Weekly Pulse by William Meller | Week 14, 2023

Weekly Pulse by William Meller | Week 13, 2023
Weekly Pulse is content curation and highlights from readings, books, podcasts, insights, ramblings, and other interesting things I discovered and digested during the week.

So, let's go with some discoveries from the week!

#1 - Is This How Your Brain Works?
#2 - Leadership Is a Conversation
#3 - How to Remember What You Read
#4 - Living in the Now: How a Visit to the Louvre Changed My Perspective
#5 - 
Book Notes: 10% Happier - Dan Harris

Is This How Your Brain Works?

Source: Gates Notes
Author: Bill Gates
Year: 2021

Summary: This text is about Jeff Hawkins' book, A Thousand Brains, which examines the complexity of understanding how the cells and connections in our brains give rise to consciousness and our ability to learn. Hawkins proposes that replicating the neocortex is the key to developing true general artificial intelligence, and that machines need only a model of the world and flexibility, not instincts. He dismisses the notion that humans will lose control of machines they create, but warns of the dark side of AI. The text is a thought-provoking look at the gene-editing revolution.

3 Highlights:

"... If Hawkins is right that the only viable path to artificial general intelligence is by replicating the workings of the neocortex, that means it’s unlikely that intelligent machines will supplant or subjugate the human race—the kind of thing you see in classic sci-fi movies like The Matrix and The Terminator. That’s because the neocortex operates differently from parts of the brain that evolved much earlier and that drive our primal emotions and instincts..."

"... Computers can beat a grandmaster in chess, but they don’t know that chess is a game..."

"... Intelligent machines need to have a model of the world and the flexibility of behavior that comes from that model, but they don’t need to have human-like instincts for survival and procreation...."

Leadership Is a Conversation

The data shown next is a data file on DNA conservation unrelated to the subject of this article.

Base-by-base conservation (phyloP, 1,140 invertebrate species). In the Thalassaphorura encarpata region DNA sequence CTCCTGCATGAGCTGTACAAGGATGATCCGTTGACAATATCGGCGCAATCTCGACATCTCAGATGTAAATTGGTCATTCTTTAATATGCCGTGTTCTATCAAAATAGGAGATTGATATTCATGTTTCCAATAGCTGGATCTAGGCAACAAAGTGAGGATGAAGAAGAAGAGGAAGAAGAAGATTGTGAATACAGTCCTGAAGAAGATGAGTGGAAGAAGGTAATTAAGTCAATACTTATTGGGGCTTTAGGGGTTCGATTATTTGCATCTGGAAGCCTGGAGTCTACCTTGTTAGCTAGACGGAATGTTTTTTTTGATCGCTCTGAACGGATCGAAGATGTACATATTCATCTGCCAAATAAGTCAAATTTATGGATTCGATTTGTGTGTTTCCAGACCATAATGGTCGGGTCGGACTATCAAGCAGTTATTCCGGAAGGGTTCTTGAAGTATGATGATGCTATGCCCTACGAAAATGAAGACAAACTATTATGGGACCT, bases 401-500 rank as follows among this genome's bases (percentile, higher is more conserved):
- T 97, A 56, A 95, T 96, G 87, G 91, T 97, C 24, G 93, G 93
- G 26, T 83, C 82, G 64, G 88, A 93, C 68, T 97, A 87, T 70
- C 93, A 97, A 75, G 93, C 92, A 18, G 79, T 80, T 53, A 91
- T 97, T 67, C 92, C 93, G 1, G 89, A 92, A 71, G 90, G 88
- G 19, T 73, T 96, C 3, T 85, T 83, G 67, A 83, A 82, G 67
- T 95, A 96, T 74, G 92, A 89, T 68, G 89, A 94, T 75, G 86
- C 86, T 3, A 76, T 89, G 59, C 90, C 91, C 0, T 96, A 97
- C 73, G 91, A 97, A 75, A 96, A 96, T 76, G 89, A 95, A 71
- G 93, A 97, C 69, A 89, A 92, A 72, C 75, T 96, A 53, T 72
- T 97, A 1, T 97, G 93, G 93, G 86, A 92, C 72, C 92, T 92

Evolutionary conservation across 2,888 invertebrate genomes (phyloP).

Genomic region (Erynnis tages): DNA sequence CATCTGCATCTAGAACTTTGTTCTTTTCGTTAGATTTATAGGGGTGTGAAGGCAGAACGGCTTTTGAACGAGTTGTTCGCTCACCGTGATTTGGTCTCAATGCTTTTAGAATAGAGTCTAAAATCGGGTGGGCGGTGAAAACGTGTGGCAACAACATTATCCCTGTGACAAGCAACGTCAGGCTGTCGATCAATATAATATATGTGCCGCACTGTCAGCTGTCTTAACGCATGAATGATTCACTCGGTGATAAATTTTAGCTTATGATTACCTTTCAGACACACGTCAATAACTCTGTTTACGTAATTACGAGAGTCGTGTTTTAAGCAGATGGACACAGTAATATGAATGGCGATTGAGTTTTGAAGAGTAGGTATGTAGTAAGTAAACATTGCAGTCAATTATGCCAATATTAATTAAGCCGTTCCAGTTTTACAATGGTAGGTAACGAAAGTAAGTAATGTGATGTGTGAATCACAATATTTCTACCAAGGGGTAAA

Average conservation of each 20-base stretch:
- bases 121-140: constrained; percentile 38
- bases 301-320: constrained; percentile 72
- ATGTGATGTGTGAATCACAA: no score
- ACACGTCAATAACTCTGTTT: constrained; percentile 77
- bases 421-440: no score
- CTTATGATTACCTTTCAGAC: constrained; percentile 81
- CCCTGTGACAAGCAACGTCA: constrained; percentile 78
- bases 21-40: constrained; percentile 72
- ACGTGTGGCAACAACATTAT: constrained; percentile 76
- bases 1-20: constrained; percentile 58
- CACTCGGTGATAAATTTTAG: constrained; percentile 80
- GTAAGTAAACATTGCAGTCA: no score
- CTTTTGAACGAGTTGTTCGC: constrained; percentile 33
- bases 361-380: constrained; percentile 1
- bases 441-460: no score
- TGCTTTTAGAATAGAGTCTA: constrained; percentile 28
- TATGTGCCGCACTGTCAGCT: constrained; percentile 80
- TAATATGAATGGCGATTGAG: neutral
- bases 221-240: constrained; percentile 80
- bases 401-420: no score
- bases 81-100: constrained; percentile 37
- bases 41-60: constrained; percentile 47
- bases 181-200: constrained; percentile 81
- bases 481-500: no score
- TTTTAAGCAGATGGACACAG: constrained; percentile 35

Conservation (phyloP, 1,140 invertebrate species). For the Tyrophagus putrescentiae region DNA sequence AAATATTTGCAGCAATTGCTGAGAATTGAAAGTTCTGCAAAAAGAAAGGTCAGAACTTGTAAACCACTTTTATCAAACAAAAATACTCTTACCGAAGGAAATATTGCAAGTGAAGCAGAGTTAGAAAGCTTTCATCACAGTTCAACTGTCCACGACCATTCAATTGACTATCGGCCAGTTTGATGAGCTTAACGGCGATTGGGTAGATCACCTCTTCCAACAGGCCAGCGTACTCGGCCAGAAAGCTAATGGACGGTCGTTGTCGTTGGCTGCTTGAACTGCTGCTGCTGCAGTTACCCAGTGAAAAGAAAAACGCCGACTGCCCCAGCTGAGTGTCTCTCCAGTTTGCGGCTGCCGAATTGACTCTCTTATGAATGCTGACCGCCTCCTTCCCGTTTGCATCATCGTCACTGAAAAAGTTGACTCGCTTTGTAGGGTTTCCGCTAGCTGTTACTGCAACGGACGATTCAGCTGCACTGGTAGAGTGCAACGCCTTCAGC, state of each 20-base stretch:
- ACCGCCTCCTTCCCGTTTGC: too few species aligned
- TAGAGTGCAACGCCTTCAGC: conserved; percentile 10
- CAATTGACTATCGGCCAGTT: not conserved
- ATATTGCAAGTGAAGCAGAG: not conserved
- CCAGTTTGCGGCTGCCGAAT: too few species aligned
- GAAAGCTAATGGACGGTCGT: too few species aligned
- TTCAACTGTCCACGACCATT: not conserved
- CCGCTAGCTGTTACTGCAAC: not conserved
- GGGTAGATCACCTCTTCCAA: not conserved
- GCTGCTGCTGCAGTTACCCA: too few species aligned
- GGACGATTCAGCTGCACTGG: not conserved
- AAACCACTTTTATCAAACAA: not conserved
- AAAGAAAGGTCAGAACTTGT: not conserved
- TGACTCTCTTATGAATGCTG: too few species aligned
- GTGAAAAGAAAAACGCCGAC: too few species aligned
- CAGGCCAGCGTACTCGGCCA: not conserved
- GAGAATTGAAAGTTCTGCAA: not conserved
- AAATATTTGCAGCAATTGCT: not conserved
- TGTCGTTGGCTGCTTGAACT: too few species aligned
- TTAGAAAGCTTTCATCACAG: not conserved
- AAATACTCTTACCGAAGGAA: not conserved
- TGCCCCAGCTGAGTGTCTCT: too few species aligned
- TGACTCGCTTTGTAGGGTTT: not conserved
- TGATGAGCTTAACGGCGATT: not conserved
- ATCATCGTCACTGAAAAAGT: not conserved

Source: Harvard Business Review
Author: Boris Groysberg and Michael Slind
Year: 2012

Summary: It suggests that leaders should strive for intimacy, interactivity, inclusion, and intentionality when engaging with their employees, and outlines the five long-term business trends driving the shift from traditional corporate communication to the organizational conversation. Leaders should use organizational conversation to close the gap between them and their employees, listen to and talk with employees, empower employees to create their own content, and pursue a shared agenda that aligns with the company's strategic objectives.

3 Highlights:

"... Leaders who take the organizational conversation seriously know when to stop talking and start listening. Few behaviors enhance conversational intimacy as much as attending to what people say. True attentiveness signals respect for people of all ranks and roles, a sense of curiosity, and even a degree of humility..."

"... Intentionality differs from the other three elements of organizational conversation in one key respect. While intimacy, interactivity, and inclusion all serve to open up the flow of information and ideas within a company, intentionality brings a measure of closure to that process: It enables leaders and employees to derive strategically relevant action from the push and pull of discussion and debate..."